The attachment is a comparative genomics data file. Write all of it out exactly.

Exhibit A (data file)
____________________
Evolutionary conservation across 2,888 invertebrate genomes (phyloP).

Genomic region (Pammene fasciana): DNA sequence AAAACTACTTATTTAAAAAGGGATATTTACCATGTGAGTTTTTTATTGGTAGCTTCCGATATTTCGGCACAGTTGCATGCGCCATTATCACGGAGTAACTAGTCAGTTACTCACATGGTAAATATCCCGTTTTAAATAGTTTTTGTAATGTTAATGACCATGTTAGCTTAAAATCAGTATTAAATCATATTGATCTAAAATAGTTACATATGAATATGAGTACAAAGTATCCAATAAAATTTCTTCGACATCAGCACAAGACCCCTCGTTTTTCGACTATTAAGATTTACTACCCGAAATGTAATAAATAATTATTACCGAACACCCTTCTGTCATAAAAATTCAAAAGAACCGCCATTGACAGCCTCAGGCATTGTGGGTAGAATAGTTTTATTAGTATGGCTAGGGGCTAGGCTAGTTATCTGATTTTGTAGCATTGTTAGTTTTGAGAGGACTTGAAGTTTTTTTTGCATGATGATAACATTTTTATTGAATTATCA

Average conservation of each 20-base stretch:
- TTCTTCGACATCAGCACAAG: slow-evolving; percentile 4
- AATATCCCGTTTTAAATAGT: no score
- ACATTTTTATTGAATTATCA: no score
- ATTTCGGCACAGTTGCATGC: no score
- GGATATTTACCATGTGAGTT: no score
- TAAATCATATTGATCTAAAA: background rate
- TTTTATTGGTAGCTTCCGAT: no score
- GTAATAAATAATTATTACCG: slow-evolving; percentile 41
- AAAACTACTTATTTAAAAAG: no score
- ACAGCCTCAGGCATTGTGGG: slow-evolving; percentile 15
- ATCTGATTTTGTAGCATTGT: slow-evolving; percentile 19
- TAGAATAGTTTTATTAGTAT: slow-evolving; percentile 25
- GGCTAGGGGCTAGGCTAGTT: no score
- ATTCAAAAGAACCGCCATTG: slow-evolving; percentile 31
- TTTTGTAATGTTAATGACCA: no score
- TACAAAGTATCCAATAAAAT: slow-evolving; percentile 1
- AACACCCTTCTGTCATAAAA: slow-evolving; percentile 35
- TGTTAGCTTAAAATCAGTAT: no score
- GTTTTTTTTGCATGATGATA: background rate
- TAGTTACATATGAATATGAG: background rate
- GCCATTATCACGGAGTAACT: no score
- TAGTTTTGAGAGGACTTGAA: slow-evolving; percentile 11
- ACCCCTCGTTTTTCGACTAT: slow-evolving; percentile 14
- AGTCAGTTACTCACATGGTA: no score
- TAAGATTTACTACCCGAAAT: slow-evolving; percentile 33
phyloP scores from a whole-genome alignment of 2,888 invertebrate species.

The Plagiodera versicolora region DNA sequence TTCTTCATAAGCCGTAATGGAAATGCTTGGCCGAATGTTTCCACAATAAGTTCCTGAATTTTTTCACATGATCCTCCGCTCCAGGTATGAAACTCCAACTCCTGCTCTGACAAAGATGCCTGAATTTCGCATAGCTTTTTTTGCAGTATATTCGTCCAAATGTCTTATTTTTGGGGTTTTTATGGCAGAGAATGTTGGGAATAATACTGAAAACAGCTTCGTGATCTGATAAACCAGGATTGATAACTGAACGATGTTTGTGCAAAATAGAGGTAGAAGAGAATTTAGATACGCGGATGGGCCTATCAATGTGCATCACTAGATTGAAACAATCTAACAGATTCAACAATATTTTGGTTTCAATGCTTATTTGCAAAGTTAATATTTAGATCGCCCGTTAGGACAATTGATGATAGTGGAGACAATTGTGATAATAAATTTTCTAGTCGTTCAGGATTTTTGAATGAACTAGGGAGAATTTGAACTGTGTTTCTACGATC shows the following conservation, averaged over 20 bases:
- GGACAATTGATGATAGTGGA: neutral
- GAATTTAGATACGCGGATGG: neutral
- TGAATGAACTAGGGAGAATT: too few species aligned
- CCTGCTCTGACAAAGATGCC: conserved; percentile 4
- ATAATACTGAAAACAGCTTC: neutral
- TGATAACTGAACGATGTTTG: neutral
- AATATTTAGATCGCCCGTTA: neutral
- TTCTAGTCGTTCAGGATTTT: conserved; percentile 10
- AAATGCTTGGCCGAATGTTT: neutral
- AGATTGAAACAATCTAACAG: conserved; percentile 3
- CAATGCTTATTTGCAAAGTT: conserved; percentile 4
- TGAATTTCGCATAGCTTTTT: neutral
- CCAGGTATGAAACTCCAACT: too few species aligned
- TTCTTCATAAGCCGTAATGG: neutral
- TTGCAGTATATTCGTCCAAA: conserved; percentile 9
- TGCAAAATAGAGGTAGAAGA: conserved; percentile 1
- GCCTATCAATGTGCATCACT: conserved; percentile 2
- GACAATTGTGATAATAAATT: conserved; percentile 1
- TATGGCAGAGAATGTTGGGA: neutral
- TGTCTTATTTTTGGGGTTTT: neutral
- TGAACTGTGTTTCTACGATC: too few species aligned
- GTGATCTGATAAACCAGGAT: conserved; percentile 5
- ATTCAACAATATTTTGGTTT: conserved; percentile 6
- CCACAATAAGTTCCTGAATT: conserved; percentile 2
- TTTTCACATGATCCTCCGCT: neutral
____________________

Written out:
Evolutionary conservation across 2,888 invertebrate genomes (phyloP).

Genomic region (Pammene fasciana): DNA sequence AAAACTACTTATTTAAAAAGGGATATTTACCATGTGAGTTTTTTATTGGTAGCTTCCGATATTTCGGCACAGTTGCATGCGCCATTATCACGGAGTAACTAGTCAGTTACTCACATGGTAAATATCCCGTTTTAAATAGTTTTTGTAATGTTAATGACCATGTTAGCTTAAAATCAGTATTAAATCATATTGATCTAAAATAGTTACATATGAATATGAGTACAAAGTATCCAATAAAATTTCTTCGACATCAGCACAAGACCCCTCGTTTTTCGACTATTAAGATTTACTACCCGAAATGTAATAAATAATTATTACCGAACACCCTTCTGTCATAAAAATTCAAAAGAACCGCCATTGACAGCCTCAGGCATTGTGGGTAGAATAGTTTTATTAGTATGGCTAGGGGCTAGGCTAGTTATCTGATTTTGTAGCATTGTTAGTTTTGAGAGGACTTGAAGTTTTTTTTGCATGATGATAACATTTTTATTGAATTATCA

Average conservation of each 20-base stretch:
- TTCTTCGACATCAGCACAAG: slow-evolving; percentile 4
- AATATCCCGTTTTAAATAGT: no score
- ACATTTTTATTGAATTATCA: no score
- ATTTCGGCACAGTTGCATGC: no score
- GGATATTTACCATGTGAGTT: no score
- TAAATCATATTGATCTAAAA: background rate
- TTTTATTGGTAGCTTCCGAT: no score
- GTAATAAATAATTATTACCG: slow-evolving; percentile 41
- AAAACTACTTATTTAAAAAG: no score
- ACAGCCTCAGGCATTGTGGG: slow-evolving; percentile 15
- ATCTGATTTTGTAGCATTGT: slow-evolving; percentile 19
- TAGAATAGTTTTATTAGTAT: slow-evolving; percentile 25
- GGCTAGGGGCTAGGCTAGTT: no score
- ATTCAAAAGAACCGCCATTG: slow-evolving; percentile 31
- TTTTGTAATGTTAATGACCA: no score
- TACAAAGTATCCAATAAAAT: slow-evolving; percentile 1
- AACACCCTTCTGTCATAAAA: slow-evolving; percentile 35
- TGTTAGCTTAAAATCAGTAT: no score
- GTTTTTTTTGCATGATGATA: background rate
- TAGTTACATATGAATATGAG: background rate
- GCCATTATCACGGAGTAACT: no score
- TAGTTTTGAGAGGACTTGAA: slow-evolving; percentile 11
- ACCCCTCGTTTTTCGACTAT: slow-evolving; percentile 14
- AGTCAGTTACTCACATGGTA: no score
- TAAGATTTACTACCCGAAAT: slow-evolving; percentile 33
phyloP scores from a whole-genome alignment of 2,888 invertebrate species.

The Plagiodera versicolora region DNA sequence TTCTTCATAAGCCGTAATGGAAATGCTTGGCCGAATGTTTCCACAATAAGTTCCTGAATTTTTTCACATGATCCTCCGCTCCAGGTATGAAACTCCAACTCCTGCTCTGACAAAGATGCCTGAATTTCGCATAGCTTTTTTTGCAGTATATTCGTCCAAATGTCTTATTTTTGGGGTTTTTATGGCAGAGAATGTTGGGAATAATACTGAAAACAGCTTCGTGATCTGATAAACCAGGATTGATAACTGAACGATGTTTGTGCAAAATAGAGGTAGAAGAGAATTTAGATACGCGGATGGGCCTATCAATGTGCATCACTAGATTGAAACAATCTAACAGATTCAACAATATTTTGGTTTCAATGCTTATTTGCAAAGTTAATATTTAGATCGCCCGTTAGGACAATTGATGATAGTGGAGACAATTGTGATAATAAATTTTCTAGTCGTTCAGGATTTTTGAATGAACTAGGGAGAATTTGAACTGTGTTTCTACGATC shows the following conservation, averaged over 20 bases:
- GGACAATTGATGATAGTGGA: neutral
- GAATTTAGATACGCGGATGG: neutral
- TGAATGAACTAGGGAGAATT: too few species aligned
- CCTGCTCTGACAAAGATGCC: conserved; percentile 4
- ATAATACTGAAAACAGCTTC: neutral
- TGATAACTGAACGATGTTTG: neutral
- AATATTTAGATCGCCCGTTA: neutral
- TTCTAGTCGTTCAGGATTTT: conserved; percentile 10
- AAATGCTTGGCCGAATGTTT: neutral
- AGATTGAAACAATCTAACAG: conserved; percentile 3
- CAATGCTTATTTGCAAAGTT: conserved; percentile 4
- TGAATTTCGCATAGCTTTTT: neutral
- CCAGGTATGAAACTCCAACT: too few species aligned
- TTCTTCATAAGCCGTAATGG: neutral
- TTGCAGTATATTCGTCCAAA: conserved; percentile 9
- TGCAAAATAGAGGTAGAAGA: conserved; percentile 1
- GCCTATCAATGTGCATCACT: conserved; percentile 2
- GACAATTGTGATAATAAATT: conserved; percentile 1
- TATGGCAGAGAATGTTGGGA: neutral
- TGTCTTATTTTTGGGGTTTT: neutral
- TGAACTGTGTTTCTACGATC: too few species aligned
- GTGATCTGATAAACCAGGAT: conserved; percentile 5
- ATTCAACAATATTTTGGTTT: conserved; percentile 6
- CCACAATAAGTTCCTGAATT: conserved; percentile 2
- TTTTCACATGATCCTCCGCT: neutral